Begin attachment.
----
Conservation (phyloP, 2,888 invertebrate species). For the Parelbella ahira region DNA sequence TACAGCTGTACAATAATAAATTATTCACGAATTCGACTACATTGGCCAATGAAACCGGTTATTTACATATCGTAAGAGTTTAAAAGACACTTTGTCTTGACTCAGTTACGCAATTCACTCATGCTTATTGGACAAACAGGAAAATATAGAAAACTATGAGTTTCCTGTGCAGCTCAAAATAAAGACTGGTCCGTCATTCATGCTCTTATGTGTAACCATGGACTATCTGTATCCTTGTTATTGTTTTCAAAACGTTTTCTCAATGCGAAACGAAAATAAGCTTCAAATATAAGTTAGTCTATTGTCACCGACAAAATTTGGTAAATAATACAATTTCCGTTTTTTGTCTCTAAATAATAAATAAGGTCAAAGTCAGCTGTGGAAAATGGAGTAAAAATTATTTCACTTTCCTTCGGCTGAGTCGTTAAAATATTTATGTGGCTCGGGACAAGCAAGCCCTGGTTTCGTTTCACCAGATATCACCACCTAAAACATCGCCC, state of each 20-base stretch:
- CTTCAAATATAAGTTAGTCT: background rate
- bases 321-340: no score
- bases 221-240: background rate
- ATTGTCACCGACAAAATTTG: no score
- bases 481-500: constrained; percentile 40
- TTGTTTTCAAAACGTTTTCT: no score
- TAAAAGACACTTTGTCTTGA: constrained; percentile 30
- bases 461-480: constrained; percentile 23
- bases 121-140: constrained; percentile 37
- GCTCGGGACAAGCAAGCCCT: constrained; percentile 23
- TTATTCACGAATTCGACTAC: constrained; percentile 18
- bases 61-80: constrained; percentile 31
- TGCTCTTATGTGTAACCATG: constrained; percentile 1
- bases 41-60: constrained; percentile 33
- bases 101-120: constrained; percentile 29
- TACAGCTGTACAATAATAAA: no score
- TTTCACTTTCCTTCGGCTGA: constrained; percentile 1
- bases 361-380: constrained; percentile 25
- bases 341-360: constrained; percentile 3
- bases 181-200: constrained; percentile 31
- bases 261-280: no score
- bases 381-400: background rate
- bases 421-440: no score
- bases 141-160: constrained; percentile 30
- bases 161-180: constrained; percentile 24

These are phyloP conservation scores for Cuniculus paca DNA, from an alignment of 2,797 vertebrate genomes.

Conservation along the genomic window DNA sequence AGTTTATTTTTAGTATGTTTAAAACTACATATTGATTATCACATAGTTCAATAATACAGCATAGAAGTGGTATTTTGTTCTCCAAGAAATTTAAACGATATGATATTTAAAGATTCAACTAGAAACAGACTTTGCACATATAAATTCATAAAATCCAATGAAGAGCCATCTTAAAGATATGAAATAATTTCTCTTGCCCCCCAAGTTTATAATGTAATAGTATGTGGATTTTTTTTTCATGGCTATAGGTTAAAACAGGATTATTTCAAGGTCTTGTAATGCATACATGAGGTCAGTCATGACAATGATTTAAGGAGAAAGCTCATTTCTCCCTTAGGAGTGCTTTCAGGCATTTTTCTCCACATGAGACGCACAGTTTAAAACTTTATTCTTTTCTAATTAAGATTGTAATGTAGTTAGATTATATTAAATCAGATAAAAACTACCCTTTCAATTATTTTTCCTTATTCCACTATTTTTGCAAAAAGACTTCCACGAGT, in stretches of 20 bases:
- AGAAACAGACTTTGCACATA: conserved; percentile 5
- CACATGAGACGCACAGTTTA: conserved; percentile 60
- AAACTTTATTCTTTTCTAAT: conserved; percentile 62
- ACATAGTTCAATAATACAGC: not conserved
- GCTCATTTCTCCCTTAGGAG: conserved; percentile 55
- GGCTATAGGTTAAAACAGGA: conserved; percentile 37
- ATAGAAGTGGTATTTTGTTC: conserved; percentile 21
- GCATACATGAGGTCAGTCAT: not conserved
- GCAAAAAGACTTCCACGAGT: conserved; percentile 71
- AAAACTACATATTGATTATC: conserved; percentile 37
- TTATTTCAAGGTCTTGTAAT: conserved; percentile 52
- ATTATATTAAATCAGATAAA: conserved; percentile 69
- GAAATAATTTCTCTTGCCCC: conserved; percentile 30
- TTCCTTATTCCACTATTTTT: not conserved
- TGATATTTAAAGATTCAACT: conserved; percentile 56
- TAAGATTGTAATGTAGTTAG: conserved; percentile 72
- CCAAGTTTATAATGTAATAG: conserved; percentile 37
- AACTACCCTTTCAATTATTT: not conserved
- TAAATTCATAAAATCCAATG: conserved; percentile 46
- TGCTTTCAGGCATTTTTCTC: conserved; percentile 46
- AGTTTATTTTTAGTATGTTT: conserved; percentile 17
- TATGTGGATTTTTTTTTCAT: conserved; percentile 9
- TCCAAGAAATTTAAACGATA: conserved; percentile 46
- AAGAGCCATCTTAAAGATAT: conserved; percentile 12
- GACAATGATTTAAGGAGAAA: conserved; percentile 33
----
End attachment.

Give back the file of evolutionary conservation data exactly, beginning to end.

Conservation (phyloP, 2,888 invertebrate species). For the Parelbella ahira region DNA sequence TACAGCTGTACAATAATAAATTATTCACGAATTCGACTACATTGGCCAATGAAACCGGTTATTTACATATCGTAAGAGTTTAAAAGACACTTTGTCTTGACTCAGTTACGCAATTCACTCATGCTTATTGGACAAACAGGAAAATATAGAAAACTATGAGTTTCCTGTGCAGCTCAAAATAAAGACTGGTCCGTCATTCATGCTCTTATGTGTAACCATGGACTATCTGTATCCTTGTTATTGTTTTCAAAACGTTTTCTCAATGCGAAACGAAAATAAGCTTCAAATATAAGTTAGTCTATTGTCACCGACAAAATTTGGTAAATAATACAATTTCCGTTTTTTGTCTCTAAATAATAAATAAGGTCAAAGTCAGCTGTGGAAAATGGAGTAAAAATTATTTCACTTTCCTTCGGCTGAGTCGTTAAAATATTTATGTGGCTCGGGACAAGCAAGCCCTGGTTTCGTTTCACCAGATATCACCACCTAAAACATCGCCC, state of each 20-base stretch:
- CTTCAAATATAAGTTAGTCT: background rate
- bases 321-340: no score
- bases 221-240: background rate
- ATTGTCACCGACAAAATTTG: no score
- bases 481-500: constrained; percentile 40
- TTGTTTTCAAAACGTTTTCT: no score
- TAAAAGACACTTTGTCTTGA: constrained; percentile 30
- bases 461-480: constrained; percentile 23
- bases 121-140: constrained; percentile 37
- GCTCGGGACAAGCAAGCCCT: constrained; percentile 23
- TTATTCACGAATTCGACTAC: constrained; percentile 18
- bases 61-80: constrained; percentile 31
- TGCTCTTATGTGTAACCATG: constrained; percentile 1
- bases 41-60: constrained; percentile 33
- bases 101-120: constrained; percentile 29
- TACAGCTGTACAATAATAAA: no score
- TTTCACTTTCCTTCGGCTGA: constrained; percentile 1
- bases 361-380: constrained; percentile 25
- bases 341-360: constrained; percentile 3
- bases 181-200: constrained; percentile 31
- bases 261-280: no score
- bases 381-400: background rate
- bases 421-440: no score
- bases 141-160: constrained; percentile 30
- bases 161-180: constrained; percentile 24

These are phyloP conservation scores for Cuniculus paca DNA, from an alignment of 2,797 vertebrate genomes.

Conservation along the genomic window DNA sequence AGTTTATTTTTAGTATGTTTAAAACTACATATTGATTATCACATAGTTCAATAATACAGCATAGAAGTGGTATTTTGTTCTCCAAGAAATTTAAACGATATGATATTTAAAGATTCAACTAGAAACAGACTTTGCACATATAAATTCATAAAATCCAATGAAGAGCCATCTTAAAGATATGAAATAATTTCTCTTGCCCCCCAAGTTTATAATGTAATAGTATGTGGATTTTTTTTTCATGGCTATAGGTTAAAACAGGATTATTTCAAGGTCTTGTAATGCATACATGAGGTCAGTCATGACAATGATTTAAGGAGAAAGCTCATTTCTCCCTTAGGAGTGCTTTCAGGCATTTTTCTCCACATGAGACGCACAGTTTAAAACTTTATTCTTTTCTAATTAAGATTGTAATGTAGTTAGATTATATTAAATCAGATAAAAACTACCCTTTCAATTATTTTTCCTTATTCCACTATTTTTGCAAAAAGACTTCCACGAGT, in stretches of 20 bases:
- AGAAACAGACTTTGCACATA: conserved; percentile 5
- CACATGAGACGCACAGTTTA: conserved; percentile 60
- AAACTTTATTCTTTTCTAAT: conserved; percentile 62
- ACATAGTTCAATAATACAGC: not conserved
- GCTCATTTCTCCCTTAGGAG: conserved; percentile 55
- GGCTATAGGTTAAAACAGGA: conserved; percentile 37
- ATAGAAGTGGTATTTTGTTC: conserved; percentile 21
- GCATACATGAGGTCAGTCAT: not conserved
- GCAAAAAGACTTCCACGAGT: conserved; percentile 71
- AAAACTACATATTGATTATC: conserved; percentile 37
- TTATTTCAAGGTCTTGTAAT: conserved; percentile 52
- ATTATATTAAATCAGATAAA: conserved; percentile 69
- GAAATAATTTCTCTTGCCCC: conserved; percentile 30
- TTCCTTATTCCACTATTTTT: not conserved
- TGATATTTAAAGATTCAACT: conserved; percentile 56
- TAAGATTGTAATGTAGTTAG: conserved; percentile 72
- CCAAGTTTATAATGTAATAG: conserved; percentile 37
- AACTACCCTTTCAATTATTT: not conserved
- TAAATTCATAAAATCCAATG: conserved; percentile 46
- TGCTTTCAGGCATTTTTCTC: conserved; percentile 46
- AGTTTATTTTTAGTATGTTT: conserved; percentile 17
- TATGTGGATTTTTTTTTCAT: conserved; percentile 9
- TCCAAGAAATTTAAACGATA: conserved; percentile 46
- AAGAGCCATCTTAAAGATAT: conserved; percentile 12
- GACAATGATTTAAGGAGAAA: conserved; percentile 33